This pissed me off and I had a hard time just tuning it out. But the longer I was there, the longer I spent just watching the pandas and tuning into them, I began to get a very clear and distinct image of what was going on here. I saw that on a higher level, the pandas had agreed to be here in this reality as teachers for these people. I saw the Chinese as largely a group of young, inexperienced souls who had the opportunity to learn from these very present and zen animals. They didn’t seem to be learning anything today, but one day perhaps they would.
I reflected on the totalitarian nature of the Chinese government, something I struggled with across the entire trip. It seemed like a relic from another era, something that needed to pass on into history and leave people free to explore who they truly are. But as I meditated on it, I realized that young souls may need a system like this, a set of guardrails in a sense. Freedom takes a certain amount of maturity to handle without destroying yourself. Maybe these souls weren’t ready for that, and this repressive, propaganda-drunk regime that I found so dismaying was exactly what they needed at this stage in their development.
From that moment forward I was able to enjoy my time with the pandas and feel gratitude toward them, rather than getting caught up in how they weren’t being treated by the people there with the respect I felt they deserved. And gradually I began to feel empathy and love for the people as well. They were just expressing where they were in their consciousness, and their lack of awareness of their oneness with the animals and each other was its own form of suffering. They were at the start of a long journey along which I wished them well.
Part of what was driving the tourists to thoughtless extremes is that most of the time, pandas just lay around, waiting for someone to invent eye masks.
I was really pleased with this panda who resolutely turned his back on the crowd, bamboo sticking out of his mouth like a cigar, refusing to give anyone the photo they wanted.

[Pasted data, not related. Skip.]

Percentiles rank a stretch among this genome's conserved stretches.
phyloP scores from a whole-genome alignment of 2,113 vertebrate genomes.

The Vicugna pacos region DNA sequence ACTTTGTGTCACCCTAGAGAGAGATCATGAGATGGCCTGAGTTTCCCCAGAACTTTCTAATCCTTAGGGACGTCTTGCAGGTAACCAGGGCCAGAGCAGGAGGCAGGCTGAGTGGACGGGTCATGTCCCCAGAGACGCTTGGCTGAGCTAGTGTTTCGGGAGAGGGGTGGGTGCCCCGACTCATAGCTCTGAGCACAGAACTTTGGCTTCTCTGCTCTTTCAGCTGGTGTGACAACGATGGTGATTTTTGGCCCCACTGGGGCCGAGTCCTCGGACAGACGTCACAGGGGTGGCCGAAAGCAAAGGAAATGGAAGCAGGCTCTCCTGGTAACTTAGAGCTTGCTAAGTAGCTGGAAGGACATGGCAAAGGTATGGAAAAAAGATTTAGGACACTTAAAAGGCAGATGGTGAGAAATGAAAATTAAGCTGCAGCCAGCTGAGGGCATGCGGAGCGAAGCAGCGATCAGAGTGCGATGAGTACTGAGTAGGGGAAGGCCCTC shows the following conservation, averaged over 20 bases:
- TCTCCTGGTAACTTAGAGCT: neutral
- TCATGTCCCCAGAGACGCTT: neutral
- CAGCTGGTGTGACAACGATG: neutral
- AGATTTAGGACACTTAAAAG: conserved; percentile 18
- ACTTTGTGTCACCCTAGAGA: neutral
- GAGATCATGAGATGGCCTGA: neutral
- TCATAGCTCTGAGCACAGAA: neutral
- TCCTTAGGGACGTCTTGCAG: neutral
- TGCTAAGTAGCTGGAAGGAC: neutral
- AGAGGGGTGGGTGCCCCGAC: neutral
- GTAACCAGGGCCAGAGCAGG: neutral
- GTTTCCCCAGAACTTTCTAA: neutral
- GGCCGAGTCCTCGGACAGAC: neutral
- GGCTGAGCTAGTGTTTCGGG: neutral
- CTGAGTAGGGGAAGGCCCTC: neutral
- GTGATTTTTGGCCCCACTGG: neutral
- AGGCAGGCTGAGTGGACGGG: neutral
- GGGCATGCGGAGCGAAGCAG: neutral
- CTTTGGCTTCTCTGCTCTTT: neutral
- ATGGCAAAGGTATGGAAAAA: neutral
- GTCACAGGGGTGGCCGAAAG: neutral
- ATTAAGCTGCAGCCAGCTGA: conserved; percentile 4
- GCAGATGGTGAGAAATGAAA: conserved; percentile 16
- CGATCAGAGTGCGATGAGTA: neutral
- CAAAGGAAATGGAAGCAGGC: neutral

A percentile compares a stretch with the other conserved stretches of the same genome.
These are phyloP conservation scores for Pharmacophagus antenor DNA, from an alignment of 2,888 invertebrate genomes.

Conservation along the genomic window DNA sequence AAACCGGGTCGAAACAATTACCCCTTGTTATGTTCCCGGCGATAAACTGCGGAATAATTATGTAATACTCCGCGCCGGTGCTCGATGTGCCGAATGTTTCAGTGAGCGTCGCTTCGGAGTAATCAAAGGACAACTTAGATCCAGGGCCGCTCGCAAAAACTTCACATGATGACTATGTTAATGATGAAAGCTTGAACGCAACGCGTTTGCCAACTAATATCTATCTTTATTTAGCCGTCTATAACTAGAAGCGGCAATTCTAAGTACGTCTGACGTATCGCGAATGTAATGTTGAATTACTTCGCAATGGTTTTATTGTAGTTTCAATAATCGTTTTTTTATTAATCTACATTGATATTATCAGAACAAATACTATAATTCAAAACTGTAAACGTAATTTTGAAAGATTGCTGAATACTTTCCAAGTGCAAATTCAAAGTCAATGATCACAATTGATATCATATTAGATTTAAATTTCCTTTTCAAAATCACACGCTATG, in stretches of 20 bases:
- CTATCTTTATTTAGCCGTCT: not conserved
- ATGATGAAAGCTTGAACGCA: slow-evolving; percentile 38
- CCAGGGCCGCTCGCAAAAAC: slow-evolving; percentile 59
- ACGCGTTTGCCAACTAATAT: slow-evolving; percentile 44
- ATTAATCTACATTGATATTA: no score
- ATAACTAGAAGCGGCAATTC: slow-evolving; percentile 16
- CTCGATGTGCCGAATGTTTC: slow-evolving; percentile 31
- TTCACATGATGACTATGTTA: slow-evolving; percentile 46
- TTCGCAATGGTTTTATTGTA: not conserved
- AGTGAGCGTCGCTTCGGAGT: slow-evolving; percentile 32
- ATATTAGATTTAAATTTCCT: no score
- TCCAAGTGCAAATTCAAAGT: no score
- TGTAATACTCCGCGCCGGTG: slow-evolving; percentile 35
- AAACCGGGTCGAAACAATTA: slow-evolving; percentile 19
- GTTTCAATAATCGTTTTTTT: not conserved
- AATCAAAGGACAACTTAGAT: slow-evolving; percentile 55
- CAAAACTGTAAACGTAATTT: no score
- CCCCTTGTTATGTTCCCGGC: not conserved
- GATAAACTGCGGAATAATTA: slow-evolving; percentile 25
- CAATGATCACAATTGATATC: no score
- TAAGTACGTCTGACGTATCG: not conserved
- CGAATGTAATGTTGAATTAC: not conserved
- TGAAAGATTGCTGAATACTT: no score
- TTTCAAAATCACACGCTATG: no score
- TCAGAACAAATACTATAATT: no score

These two happy guys were a bit more entertaining. One had found a tree to lean against like a barcalounger as he munched on his bamboo, while his buddy had to make do with sprawling across the leaves in an exquisitely lazy pose.
The cubs were more eager to interact with the crowd, putting on a show of chasing each other and butt-biting.
This one panda went to great lengths to get comfortable, to the giggling glee of the little girl standing next to me.
This shy dude sat with his head stuck in a doorway for a long time until he finally peeked out at me.
I think this guy may have memorized his feeding schedule. That, or he’s waiting to scare the holy shit out of the next person who comes through that door.
Mixed in with the pandas for no reason at all were these beautiful peacocks.
Likewise, these ornate, winding bridges.
The most entertaining thing was watching the panda cubs figuring out how to use their bodies.
The star of the day was this panda cub, who put on a hilarious performance up on the parallel bars.
Finally on the ground, he emulated his dad, munching on bamboo and watching the lack of TV.
(Note that these could all be female pandas for all I know, I failed panda gender identification in college.)
At the end of the day, touring through one of the buildings in the center led me to the nursery for the baby pandas. Hard to top that!
Stopping at a restroom on my way back to the airport, China threw in one last WTF parting gift for me.
Wouldn’t you just use the toilet if… Ah, China.